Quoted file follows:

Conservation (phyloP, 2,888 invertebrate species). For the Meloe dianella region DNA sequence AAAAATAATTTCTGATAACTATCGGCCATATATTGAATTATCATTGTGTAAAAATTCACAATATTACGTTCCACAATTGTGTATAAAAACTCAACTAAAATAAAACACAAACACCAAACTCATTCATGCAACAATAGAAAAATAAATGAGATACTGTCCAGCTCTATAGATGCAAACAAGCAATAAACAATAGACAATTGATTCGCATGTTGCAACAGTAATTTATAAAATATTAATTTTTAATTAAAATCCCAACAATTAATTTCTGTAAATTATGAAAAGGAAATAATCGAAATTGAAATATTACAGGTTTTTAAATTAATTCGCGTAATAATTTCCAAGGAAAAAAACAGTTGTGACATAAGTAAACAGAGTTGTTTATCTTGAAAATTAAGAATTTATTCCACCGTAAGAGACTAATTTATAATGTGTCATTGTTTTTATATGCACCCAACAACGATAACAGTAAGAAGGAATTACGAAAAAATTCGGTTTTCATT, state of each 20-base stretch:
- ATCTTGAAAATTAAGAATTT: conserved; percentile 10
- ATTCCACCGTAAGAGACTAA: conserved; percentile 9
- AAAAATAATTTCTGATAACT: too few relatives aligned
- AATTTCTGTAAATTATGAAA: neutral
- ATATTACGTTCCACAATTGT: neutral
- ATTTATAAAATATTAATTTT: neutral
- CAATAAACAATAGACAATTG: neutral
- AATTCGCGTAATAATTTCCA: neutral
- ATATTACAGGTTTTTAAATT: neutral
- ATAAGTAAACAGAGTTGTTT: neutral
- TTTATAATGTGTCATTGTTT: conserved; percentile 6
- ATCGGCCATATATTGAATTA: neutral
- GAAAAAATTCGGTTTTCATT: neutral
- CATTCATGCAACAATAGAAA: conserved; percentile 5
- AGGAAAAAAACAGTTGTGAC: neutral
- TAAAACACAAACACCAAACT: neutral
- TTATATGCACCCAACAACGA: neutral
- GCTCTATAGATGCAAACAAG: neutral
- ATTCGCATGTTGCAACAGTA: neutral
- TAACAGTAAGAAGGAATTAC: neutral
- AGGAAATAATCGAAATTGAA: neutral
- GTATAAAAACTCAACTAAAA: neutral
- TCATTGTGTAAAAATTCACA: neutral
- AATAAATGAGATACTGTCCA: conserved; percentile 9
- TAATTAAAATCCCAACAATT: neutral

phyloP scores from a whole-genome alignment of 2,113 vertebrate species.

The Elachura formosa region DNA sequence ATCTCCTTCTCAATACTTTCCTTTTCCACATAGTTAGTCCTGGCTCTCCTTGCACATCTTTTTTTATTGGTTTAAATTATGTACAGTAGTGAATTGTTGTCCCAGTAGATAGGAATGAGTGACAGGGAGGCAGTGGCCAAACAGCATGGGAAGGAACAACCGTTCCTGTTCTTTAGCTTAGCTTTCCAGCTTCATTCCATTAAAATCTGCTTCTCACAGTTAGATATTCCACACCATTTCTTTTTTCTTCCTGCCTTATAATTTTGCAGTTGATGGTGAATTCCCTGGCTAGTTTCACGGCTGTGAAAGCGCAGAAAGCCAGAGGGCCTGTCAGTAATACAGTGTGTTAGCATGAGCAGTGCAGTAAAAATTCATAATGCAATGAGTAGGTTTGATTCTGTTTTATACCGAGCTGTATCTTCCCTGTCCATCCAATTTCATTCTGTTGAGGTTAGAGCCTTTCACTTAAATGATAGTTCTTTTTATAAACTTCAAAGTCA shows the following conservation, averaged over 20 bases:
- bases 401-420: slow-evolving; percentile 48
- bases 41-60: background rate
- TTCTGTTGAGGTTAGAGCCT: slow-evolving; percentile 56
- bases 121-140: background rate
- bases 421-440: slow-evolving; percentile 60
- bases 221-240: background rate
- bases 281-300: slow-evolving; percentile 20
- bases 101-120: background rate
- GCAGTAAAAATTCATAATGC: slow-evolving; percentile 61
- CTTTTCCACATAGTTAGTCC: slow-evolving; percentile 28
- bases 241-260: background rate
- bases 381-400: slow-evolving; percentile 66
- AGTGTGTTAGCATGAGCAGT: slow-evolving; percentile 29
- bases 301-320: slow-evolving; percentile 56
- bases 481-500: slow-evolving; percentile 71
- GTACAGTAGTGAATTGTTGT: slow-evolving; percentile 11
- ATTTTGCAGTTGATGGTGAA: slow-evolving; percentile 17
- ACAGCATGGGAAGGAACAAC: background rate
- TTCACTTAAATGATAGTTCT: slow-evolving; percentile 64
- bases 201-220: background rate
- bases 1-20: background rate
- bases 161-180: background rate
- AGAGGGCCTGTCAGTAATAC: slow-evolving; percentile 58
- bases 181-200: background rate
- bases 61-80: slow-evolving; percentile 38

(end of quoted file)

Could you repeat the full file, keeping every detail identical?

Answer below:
Conservation (phyloP, 2,888 invertebrate species). For the Meloe dianella region DNA sequence AAAAATAATTTCTGATAACTATCGGCCATATATTGAATTATCATTGTGTAAAAATTCACAATATTACGTTCCACAATTGTGTATAAAAACTCAACTAAAATAAAACACAAACACCAAACTCATTCATGCAACAATAGAAAAATAAATGAGATACTGTCCAGCTCTATAGATGCAAACAAGCAATAAACAATAGACAATTGATTCGCATGTTGCAACAGTAATTTATAAAATATTAATTTTTAATTAAAATCCCAACAATTAATTTCTGTAAATTATGAAAAGGAAATAATCGAAATTGAAATATTACAGGTTTTTAAATTAATTCGCGTAATAATTTCCAAGGAAAAAAACAGTTGTGACATAAGTAAACAGAGTTGTTTATCTTGAAAATTAAGAATTTATTCCACCGTAAGAGACTAATTTATAATGTGTCATTGTTTTTATATGCACCCAACAACGATAACAGTAAGAAGGAATTACGAAAAAATTCGGTTTTCATT, state of each 20-base stretch:
- ATCTTGAAAATTAAGAATTT: conserved; percentile 10
- ATTCCACCGTAAGAGACTAA: conserved; percentile 9
- AAAAATAATTTCTGATAACT: too few relatives aligned
- AATTTCTGTAAATTATGAAA: neutral
- ATATTACGTTCCACAATTGT: neutral
- ATTTATAAAATATTAATTTT: neutral
- CAATAAACAATAGACAATTG: neutral
- AATTCGCGTAATAATTTCCA: neutral
- ATATTACAGGTTTTTAAATT: neutral
- ATAAGTAAACAGAGTTGTTT: neutral
- TTTATAATGTGTCATTGTTT: conserved; percentile 6
- ATCGGCCATATATTGAATTA: neutral
- GAAAAAATTCGGTTTTCATT: neutral
- CATTCATGCAACAATAGAAA: conserved; percentile 5
- AGGAAAAAAACAGTTGTGAC: neutral
- TAAAACACAAACACCAAACT: neutral
- TTATATGCACCCAACAACGA: neutral
- GCTCTATAGATGCAAACAAG: neutral
- ATTCGCATGTTGCAACAGTA: neutral
- TAACAGTAAGAAGGAATTAC: neutral
- AGGAAATAATCGAAATTGAA: neutral
- GTATAAAAACTCAACTAAAA: neutral
- TCATTGTGTAAAAATTCACA: neutral
- AATAAATGAGATACTGTCCA: conserved; percentile 9
- TAATTAAAATCCCAACAATT: neutral

phyloP scores from a whole-genome alignment of 2,113 vertebrate species.

The Elachura formosa region DNA sequence ATCTCCTTCTCAATACTTTCCTTTTCCACATAGTTAGTCCTGGCTCTCCTTGCACATCTTTTTTTATTGGTTTAAATTATGTACAGTAGTGAATTGTTGTCCCAGTAGATAGGAATGAGTGACAGGGAGGCAGTGGCCAAACAGCATGGGAAGGAACAACCGTTCCTGTTCTTTAGCTTAGCTTTCCAGCTTCATTCCATTAAAATCTGCTTCTCACAGTTAGATATTCCACACCATTTCTTTTTTCTTCCTGCCTTATAATTTTGCAGTTGATGGTGAATTCCCTGGCTAGTTTCACGGCTGTGAAAGCGCAGAAAGCCAGAGGGCCTGTCAGTAATACAGTGTGTTAGCATGAGCAGTGCAGTAAAAATTCATAATGCAATGAGTAGGTTTGATTCTGTTTTATACCGAGCTGTATCTTCCCTGTCCATCCAATTTCATTCTGTTGAGGTTAGAGCCTTTCACTTAAATGATAGTTCTTTTTATAAACTTCAAAGTCA shows the following conservation, averaged over 20 bases:
- bases 401-420: slow-evolving; percentile 48
- bases 41-60: background rate
- TTCTGTTGAGGTTAGAGCCT: slow-evolving; percentile 56
- bases 121-140: background rate
- bases 421-440: slow-evolving; percentile 60
- bases 221-240: background rate
- bases 281-300: slow-evolving; percentile 20
- bases 101-120: background rate
- GCAGTAAAAATTCATAATGC: slow-evolving; percentile 61
- CTTTTCCACATAGTTAGTCC: slow-evolving; percentile 28
- bases 241-260: background rate
- bases 381-400: slow-evolving; percentile 66
- AGTGTGTTAGCATGAGCAGT: slow-evolving; percentile 29
- bases 301-320: slow-evolving; percentile 56
- bases 481-500: slow-evolving; percentile 71
- GTACAGTAGTGAATTGTTGT: slow-evolving; percentile 11
- ATTTTGCAGTTGATGGTGAA: slow-evolving; percentile 17
- ACAGCATGGGAAGGAACAAC: background rate
- TTCACTTAAATGATAGTTCT: slow-evolving; percentile 64
- bases 201-220: background rate
- bases 1-20: background rate
- bases 161-180: background rate
- AGAGGGCCTGTCAGTAATAC: slow-evolving; percentile 58
- bases 181-200: background rate
- bases 61-80: slow-evolving; percentile 38